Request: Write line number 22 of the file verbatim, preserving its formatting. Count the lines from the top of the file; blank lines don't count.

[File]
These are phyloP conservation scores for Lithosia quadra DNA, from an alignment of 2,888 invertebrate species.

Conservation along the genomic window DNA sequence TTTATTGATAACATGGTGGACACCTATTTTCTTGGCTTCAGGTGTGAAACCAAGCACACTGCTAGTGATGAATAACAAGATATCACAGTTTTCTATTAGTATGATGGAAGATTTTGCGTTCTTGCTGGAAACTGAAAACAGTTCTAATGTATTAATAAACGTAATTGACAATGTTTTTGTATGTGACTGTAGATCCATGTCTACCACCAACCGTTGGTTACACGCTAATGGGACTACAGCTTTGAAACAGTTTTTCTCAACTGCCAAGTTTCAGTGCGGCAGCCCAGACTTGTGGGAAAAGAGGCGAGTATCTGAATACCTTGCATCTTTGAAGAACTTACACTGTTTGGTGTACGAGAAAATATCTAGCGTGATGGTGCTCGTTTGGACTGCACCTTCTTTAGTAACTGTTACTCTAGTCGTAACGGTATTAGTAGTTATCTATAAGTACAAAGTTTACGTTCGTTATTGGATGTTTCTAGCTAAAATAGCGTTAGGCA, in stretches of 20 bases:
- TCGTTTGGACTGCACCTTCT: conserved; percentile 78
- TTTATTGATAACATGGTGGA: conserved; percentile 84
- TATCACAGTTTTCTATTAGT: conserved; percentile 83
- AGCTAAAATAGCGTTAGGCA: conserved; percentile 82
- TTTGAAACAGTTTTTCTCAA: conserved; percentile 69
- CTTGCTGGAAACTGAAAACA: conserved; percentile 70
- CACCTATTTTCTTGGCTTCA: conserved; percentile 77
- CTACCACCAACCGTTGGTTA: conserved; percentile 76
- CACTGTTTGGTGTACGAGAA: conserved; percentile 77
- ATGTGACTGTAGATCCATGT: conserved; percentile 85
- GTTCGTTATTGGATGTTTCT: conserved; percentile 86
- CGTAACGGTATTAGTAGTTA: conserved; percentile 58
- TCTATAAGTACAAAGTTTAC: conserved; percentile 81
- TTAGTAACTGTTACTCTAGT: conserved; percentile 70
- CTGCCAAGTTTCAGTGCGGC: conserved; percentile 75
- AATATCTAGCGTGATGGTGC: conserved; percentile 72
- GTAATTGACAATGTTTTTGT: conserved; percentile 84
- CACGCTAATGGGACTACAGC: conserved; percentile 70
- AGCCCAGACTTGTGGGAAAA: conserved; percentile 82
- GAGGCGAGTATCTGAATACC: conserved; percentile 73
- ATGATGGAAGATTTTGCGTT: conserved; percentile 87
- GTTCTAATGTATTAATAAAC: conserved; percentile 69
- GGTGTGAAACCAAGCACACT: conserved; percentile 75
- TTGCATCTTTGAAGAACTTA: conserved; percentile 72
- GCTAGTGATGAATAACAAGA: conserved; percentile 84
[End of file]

- GAGGCGAGTATCTGAATACC: conserved; percentile 73